Why Is the City of Rafah So Important to Israel?

There are hundreds of thousands of refugees from other parts of the Gaza Strip in the overpopulated city and probably more than half a milion children, and the situation in which these people find themselves is already catastrophic

by Sededin Dedovic
Why Is the City of Rafah So Important to Israel?
© Amir Levy / Getty Images

Since the beginning of February, there has been discussion in Israel about a possible military offensive on Rafah in the southern Gaza Strip. Now things are becoming more concrete. The Israeli army has called on the population of the eastern part of Rafah to leave the city.

Approximately 100,000 people are affected. According to the Israeli army, this is allegedly a "limited action" aimed at breaking up Hamas, which is considered a terrorist organization by the West and some Arab countries. Additionally, it is assumed that there are also some Israelis in the city whom Hamas holds as hostages, as reported by DeutscheWelle.

Civilians are supposed to relocate to the Al Mavasi area, about 20 kilometers from Rafah, closer to the Mediterranean coast. There is an "expanded humanitarian area" with field hospitals, tents, and food. The army further stated that the population is being informed through leaflets, news, calls, and Arab media.

In April, it was reported that there were around 40,000 evacuation tents. According to the Wall Street Journal, Israel intends to conduct a ground offensive on Rafah in multiple phases, and the evacuation could take two to three weeks.

Israeli Prime Minister Benjamin Netanyahu previously mentioned "about six weeks of continuous fighting" regarding this operation. Prior negotiations through intermediaries with Hamas regarding a ceasefire in the Gaza Strip and the release of hostages in exchange for Palestinian prisoners have failed.

Therefore, military action is now deemed necessary and there is no alternative, said Israeli Defense Minister Joav Galant, as reported by news agencies. Israeli allies, such as the United States, warn Israel to abandon the offensive.

The densely populated city also houses hundreds of thousands of refugees from other parts of the Gaza Strip, and their current situation is already catastrophic. According to the United Nations, more than 80% of the population of the Gaza Strip is estimated to be displaced.

Out of around 2.3 million residents, up to 1.4 million sought refuge in Rafah after the Israeli army took control of the northern part of the Strip. Rafah is currently the most populated city in the Gaza Strip.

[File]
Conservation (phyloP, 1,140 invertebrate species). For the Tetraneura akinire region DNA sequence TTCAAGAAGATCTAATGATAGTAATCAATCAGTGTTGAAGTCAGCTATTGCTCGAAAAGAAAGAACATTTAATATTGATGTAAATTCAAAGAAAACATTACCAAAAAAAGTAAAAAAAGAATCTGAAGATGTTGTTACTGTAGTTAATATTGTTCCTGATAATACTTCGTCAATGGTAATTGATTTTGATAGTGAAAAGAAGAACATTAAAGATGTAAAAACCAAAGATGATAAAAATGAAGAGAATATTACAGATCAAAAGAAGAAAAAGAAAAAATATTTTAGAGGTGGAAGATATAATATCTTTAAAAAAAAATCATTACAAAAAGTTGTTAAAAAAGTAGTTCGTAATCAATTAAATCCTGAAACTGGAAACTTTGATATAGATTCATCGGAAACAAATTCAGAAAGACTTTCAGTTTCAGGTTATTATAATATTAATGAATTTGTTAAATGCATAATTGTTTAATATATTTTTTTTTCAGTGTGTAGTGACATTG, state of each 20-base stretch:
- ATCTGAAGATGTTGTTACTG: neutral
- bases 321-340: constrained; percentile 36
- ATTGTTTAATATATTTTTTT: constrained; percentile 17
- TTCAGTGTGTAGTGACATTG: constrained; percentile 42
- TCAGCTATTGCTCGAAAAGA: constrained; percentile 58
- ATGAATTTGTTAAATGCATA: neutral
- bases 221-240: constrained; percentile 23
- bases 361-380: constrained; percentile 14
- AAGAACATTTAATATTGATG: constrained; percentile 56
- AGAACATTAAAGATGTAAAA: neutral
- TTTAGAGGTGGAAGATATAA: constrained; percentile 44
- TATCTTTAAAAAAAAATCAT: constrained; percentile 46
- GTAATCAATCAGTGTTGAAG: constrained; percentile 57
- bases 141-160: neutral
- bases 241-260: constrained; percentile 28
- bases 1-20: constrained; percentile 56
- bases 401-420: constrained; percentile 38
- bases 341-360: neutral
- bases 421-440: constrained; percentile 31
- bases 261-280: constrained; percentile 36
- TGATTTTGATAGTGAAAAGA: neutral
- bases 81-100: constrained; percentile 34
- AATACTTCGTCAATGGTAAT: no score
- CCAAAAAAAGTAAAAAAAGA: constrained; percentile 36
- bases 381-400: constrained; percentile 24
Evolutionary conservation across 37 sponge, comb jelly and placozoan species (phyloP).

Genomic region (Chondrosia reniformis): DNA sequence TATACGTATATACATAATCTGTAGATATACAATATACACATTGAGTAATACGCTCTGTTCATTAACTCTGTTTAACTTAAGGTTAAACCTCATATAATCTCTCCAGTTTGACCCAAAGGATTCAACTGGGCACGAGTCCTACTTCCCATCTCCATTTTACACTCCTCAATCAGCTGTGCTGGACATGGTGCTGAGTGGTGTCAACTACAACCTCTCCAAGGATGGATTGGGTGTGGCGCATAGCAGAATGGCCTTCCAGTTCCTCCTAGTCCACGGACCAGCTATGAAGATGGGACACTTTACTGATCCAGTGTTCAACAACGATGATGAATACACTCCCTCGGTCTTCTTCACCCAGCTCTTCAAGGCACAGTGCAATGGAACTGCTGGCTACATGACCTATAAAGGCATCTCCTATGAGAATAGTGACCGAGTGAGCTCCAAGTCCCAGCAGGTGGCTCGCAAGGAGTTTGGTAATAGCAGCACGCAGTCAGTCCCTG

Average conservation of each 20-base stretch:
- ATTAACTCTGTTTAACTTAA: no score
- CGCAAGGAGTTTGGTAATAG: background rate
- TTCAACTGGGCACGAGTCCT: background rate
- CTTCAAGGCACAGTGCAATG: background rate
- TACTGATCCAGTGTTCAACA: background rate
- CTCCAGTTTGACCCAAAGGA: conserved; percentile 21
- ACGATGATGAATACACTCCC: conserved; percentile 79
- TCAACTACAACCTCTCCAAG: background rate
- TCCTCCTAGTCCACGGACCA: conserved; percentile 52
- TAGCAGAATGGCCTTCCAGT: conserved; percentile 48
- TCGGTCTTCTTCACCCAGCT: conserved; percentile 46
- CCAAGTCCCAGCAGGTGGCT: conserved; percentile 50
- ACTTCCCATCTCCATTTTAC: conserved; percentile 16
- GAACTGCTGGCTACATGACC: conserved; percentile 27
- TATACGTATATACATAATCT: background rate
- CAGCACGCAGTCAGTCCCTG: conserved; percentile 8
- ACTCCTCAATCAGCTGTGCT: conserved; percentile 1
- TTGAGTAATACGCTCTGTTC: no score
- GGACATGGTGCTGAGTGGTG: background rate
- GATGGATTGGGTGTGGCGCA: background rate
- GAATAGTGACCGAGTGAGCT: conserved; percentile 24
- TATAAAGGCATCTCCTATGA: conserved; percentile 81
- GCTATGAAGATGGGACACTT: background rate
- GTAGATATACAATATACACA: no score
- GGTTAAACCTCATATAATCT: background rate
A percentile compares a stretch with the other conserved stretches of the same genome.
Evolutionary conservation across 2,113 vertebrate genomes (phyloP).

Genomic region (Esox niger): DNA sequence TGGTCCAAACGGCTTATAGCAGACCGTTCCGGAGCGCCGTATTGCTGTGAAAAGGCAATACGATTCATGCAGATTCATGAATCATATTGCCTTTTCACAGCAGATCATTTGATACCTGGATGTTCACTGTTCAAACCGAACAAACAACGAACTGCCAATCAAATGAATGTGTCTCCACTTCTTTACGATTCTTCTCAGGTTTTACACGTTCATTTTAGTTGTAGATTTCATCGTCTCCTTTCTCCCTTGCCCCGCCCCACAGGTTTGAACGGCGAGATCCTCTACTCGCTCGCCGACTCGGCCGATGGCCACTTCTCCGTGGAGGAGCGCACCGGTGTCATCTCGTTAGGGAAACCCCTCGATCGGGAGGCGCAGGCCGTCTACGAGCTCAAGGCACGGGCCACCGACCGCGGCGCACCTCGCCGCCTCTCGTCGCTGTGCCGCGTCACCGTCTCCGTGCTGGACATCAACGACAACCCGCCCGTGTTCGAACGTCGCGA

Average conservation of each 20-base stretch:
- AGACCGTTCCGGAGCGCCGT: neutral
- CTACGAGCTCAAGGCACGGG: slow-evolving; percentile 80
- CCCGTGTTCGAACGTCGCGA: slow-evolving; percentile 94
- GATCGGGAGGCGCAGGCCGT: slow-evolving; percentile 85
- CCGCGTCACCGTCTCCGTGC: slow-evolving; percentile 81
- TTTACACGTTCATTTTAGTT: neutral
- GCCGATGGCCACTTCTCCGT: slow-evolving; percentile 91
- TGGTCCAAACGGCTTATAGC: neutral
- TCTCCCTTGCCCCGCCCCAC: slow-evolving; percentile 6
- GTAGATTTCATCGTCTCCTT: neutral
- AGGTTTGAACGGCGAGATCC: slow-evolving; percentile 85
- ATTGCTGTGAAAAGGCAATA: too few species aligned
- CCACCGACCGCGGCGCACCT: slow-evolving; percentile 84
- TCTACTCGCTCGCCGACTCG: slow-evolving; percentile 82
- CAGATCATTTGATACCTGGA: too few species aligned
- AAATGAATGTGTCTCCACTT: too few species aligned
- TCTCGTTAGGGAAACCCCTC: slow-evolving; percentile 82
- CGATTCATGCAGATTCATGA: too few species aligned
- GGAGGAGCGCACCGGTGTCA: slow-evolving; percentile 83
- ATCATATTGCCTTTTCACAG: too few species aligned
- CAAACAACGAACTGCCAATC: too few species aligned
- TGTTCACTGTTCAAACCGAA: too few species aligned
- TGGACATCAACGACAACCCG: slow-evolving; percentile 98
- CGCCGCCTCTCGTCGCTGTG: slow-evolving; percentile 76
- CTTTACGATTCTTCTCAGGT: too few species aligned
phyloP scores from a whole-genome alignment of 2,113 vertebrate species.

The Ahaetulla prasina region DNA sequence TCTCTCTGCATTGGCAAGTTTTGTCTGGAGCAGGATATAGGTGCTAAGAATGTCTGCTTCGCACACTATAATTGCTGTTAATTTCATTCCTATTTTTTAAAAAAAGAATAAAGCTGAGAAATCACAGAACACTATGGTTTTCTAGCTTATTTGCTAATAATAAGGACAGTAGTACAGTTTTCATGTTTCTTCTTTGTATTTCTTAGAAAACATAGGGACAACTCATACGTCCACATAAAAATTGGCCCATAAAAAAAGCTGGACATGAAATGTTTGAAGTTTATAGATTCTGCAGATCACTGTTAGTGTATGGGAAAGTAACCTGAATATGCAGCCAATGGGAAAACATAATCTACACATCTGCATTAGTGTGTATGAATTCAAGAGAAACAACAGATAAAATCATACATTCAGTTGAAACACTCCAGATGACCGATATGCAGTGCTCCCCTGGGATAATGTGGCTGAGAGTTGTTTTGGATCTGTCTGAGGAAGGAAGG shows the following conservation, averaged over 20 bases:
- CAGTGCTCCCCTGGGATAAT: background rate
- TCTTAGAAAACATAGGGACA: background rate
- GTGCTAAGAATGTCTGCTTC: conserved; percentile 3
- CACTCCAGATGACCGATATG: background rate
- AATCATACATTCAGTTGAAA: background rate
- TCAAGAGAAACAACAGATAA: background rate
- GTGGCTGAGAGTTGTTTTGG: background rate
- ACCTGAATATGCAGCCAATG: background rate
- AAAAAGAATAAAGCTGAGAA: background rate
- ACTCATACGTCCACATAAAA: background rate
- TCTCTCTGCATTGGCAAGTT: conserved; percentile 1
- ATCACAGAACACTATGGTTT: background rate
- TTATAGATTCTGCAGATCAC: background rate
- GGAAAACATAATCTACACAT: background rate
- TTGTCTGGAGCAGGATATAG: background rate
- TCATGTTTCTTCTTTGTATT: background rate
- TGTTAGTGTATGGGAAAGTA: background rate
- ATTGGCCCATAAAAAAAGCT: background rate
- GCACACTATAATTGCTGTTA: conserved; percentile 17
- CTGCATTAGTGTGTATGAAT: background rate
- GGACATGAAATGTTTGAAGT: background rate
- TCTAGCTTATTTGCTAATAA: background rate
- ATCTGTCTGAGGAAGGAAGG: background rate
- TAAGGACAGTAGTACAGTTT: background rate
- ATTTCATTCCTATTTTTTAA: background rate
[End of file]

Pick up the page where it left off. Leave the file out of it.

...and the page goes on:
Smoke rise over the southern part of the Gaza Strip after an Israeli bombardment, as seen from a position on the Israeli side of© Amir Levy / Getty Images

Refugee camps around Rafah are full.

There is a shortage of food, medicine, and drinking water. "The humanitarian situation in Gaza is incredibly dire," said a representative of the U.S. development agency USAID. About a quarter of the population in the southern Gaza Strip is in a dire situation regarding food, and children are particularly affected.

James Elder, spokesperson for the UN children's aid organization UNICEF, recently warned in the British newspaper The Guardian of possible consequences. "Rafah could implode," he said regarding the potential offensive. "The consequences would be catastrophic because Rafah is a city of children." Around 600,000 girls and boys have sought refuge there.

There is no safe place for them to flee. Additionally, Rafah is a major delivery point for humanitarian aid. Israel estimates that four Hamas brigades out of the former 24 are currently hiding in Rafah or beneath the city. Therefore, it considers it crucial to break them up in order to finally destroy Hamas.

After more than seven months of war with Israel, Hamas's fighting force has weakened. However, the terrorist organization has not been militarily defeated. While the number of rocket attacks on Israel has significantly decreased, Hamas still has a large number of rockets and drones.

It is unclear how the population would be supplied in the event of a ground offensive on Rafah, considering they are already in a difficult position. While allies warn Israel of a possible catastrophe, an Israeli army spokesperson states that the supply of humanitarian aid to the population will continue uninterrupted during the action.

According to him, this can be achieved through various routes in the coastal area, such as via the Israeli port of Ashdod, which is about 30 kilometers north of the Gaza Strip. The Israeli Kerem Shalom border crossing was temporarily closed for humanitarian transports on Sunday after a Hamas attack.

The militant Islamist Hamas fired rockets at this crossing, killing four Israeli soldiers. The United States had criticized plans for a ground offensive on Rafah months ago, and the current limited attacks on some parts of the city are not considered the start of a major ground offensive.

The German Foreign Ministry has also warned of a possible "looming humanitarian catastrophe." Neighboring Egypt fears that numerous refugees from Rafah will come to the Egyptian Sinai. According to the Egyptian TV channel Al Kahera, Hamas's attack on the Israeli Kerem Shalom border crossing has led negotiations into a deadlock.

The television channel cites a high unnamed source, and according to these reports, negotiators will try to prevent escalation, DW reports.